Cellphones have been widely adopted by pre-teens and teenagers for everyday use. Cellphones are used to micro-coordinate day-to-day activities between friends and acquaintances or with parents. The cellphone also offers a sense of security if the child needs to contact a parent in an emergency.
A cellphone provides what the sociologist Rich Ling in The Mobile Connection (2004) has called an “anytime-anywhere-for-whatever-reason type of access” to a youth’s social network. A cellphone allows for flexible planning when arranging social events. It is the immediacy of cellular communications that typifies mobile youth culture.
The main uses of cellphones by youth
- Fostering social interaction skills,
- A communication channel to others independent of the family,
- Coordination of weekend, especially nightlife, activities,
- A means of exploring their sexuality, and
- As a safety net when there is a need to contact a parent in an emergency
Youth with mobiles are usually, or learn quickly to become, technically competent in their use of their cellphone’s features such as SMS messaging, picture messaging, or using mobile chat services. In addition, their model of cellphone, ringtone or wallpaper all offer youth a way of showing off their social status or fashion consciousness in the digital age.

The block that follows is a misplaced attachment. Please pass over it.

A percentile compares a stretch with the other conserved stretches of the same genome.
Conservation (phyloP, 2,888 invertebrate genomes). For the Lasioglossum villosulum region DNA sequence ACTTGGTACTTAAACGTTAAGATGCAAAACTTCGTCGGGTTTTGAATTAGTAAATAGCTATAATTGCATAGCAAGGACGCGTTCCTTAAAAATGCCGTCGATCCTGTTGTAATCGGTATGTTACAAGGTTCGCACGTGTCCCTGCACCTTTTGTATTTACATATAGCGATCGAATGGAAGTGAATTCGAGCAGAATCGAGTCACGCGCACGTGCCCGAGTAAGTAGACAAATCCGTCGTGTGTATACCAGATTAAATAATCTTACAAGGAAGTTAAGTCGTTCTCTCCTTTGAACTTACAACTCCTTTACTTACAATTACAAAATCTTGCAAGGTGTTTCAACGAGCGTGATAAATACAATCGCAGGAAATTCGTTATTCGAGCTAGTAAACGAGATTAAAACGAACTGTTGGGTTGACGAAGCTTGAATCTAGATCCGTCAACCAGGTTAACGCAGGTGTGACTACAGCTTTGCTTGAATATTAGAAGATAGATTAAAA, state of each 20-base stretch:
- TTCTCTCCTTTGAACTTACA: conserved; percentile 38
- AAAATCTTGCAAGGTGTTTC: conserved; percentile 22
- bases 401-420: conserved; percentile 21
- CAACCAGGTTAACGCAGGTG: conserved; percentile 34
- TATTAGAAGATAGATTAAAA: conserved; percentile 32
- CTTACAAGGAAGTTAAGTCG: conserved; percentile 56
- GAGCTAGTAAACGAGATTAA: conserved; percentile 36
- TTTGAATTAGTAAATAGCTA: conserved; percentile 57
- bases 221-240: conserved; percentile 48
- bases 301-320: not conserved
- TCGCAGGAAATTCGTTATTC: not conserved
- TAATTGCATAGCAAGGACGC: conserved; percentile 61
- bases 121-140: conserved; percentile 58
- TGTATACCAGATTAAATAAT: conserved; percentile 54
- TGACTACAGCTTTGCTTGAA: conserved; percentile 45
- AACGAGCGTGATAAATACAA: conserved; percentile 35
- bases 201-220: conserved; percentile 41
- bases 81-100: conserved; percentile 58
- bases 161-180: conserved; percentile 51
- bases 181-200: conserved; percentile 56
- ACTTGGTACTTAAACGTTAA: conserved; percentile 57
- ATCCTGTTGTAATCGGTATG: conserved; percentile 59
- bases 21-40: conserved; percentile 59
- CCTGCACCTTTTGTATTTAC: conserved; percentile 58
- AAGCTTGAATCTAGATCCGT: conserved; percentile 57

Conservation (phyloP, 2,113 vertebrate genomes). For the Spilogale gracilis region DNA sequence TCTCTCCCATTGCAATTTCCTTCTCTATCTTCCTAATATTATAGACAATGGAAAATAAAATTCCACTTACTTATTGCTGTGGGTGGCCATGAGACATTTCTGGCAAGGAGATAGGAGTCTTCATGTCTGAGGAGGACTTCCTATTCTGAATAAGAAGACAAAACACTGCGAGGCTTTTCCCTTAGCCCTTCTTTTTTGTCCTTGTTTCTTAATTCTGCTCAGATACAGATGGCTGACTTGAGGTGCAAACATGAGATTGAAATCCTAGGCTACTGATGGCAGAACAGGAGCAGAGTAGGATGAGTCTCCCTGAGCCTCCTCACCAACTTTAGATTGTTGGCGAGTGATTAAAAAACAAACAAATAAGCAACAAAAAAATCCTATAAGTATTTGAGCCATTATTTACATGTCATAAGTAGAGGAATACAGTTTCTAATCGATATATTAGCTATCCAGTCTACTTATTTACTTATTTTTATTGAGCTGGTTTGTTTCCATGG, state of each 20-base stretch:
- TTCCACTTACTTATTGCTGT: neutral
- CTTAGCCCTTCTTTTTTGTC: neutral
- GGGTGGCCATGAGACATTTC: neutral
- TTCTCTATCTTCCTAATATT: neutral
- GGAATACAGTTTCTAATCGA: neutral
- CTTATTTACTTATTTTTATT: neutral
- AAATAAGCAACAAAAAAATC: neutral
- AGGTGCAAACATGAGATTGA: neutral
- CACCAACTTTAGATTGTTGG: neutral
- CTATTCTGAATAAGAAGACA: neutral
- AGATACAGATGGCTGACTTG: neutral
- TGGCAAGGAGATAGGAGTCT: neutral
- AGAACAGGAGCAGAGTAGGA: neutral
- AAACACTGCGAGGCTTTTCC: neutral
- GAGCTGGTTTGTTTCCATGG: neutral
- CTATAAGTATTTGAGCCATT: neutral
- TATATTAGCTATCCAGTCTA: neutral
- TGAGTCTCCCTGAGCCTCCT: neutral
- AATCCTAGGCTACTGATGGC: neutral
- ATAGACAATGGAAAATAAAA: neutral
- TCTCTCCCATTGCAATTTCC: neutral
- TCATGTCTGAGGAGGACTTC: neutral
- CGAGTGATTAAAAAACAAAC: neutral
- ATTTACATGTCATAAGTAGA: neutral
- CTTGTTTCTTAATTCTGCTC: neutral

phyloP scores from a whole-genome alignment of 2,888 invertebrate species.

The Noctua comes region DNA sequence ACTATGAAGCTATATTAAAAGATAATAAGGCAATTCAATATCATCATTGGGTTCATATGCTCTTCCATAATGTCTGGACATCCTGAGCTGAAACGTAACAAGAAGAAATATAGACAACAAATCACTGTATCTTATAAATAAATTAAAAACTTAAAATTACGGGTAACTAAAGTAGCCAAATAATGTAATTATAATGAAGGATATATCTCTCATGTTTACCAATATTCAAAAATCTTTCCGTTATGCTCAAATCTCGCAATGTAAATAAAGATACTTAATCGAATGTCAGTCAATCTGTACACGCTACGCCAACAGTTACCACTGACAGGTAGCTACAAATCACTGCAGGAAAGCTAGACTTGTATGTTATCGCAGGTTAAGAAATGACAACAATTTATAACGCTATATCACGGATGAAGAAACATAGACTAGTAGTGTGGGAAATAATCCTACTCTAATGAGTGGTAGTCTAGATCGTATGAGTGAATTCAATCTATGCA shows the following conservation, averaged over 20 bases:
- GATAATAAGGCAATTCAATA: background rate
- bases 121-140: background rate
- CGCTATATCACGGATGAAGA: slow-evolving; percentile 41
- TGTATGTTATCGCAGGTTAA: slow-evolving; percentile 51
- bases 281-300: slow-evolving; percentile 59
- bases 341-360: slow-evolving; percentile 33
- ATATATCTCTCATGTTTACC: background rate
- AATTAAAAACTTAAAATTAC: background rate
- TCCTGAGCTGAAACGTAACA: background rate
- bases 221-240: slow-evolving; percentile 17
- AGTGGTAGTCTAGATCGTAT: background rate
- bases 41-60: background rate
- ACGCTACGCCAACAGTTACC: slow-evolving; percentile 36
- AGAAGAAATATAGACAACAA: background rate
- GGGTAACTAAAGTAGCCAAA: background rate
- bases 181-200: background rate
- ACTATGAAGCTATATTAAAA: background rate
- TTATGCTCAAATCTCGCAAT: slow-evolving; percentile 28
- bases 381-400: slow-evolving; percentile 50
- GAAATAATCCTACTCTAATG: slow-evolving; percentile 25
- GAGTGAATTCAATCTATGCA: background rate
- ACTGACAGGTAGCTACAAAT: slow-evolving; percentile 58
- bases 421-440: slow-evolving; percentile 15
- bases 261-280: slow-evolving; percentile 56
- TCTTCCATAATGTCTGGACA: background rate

The cellphone plays a role in youth identity formation – fostering a sense of self-esteem, showing social connectedness, and providing a teen with an independent means of communication. The mobile phone therefore plays a key role in a child’s development as an adolescent. In many instances, this mobile youth culture adds to the generation gap between parents and youth.
Reasons Why Parents Want their Child to Have a Cellphone
As a parent you cannot escape the fact that cellphones are part of today’s culture. If your child doesn’t already have a cellphone you probably feel the pressure to provide them with one. There are several reasons why you may feel you want your child to have access to a cellphone:
- A concern for your child’s safety,
- To co-ordinate transport for your child,
- To enable your child to fit in with their peers that have cellphones,
- The desire to ensure there is an umbilical chord open between parent and child within the home,
- To provide a child with way of communicating with divorced parents, and
- To provide your child with a means to learn how to budget.
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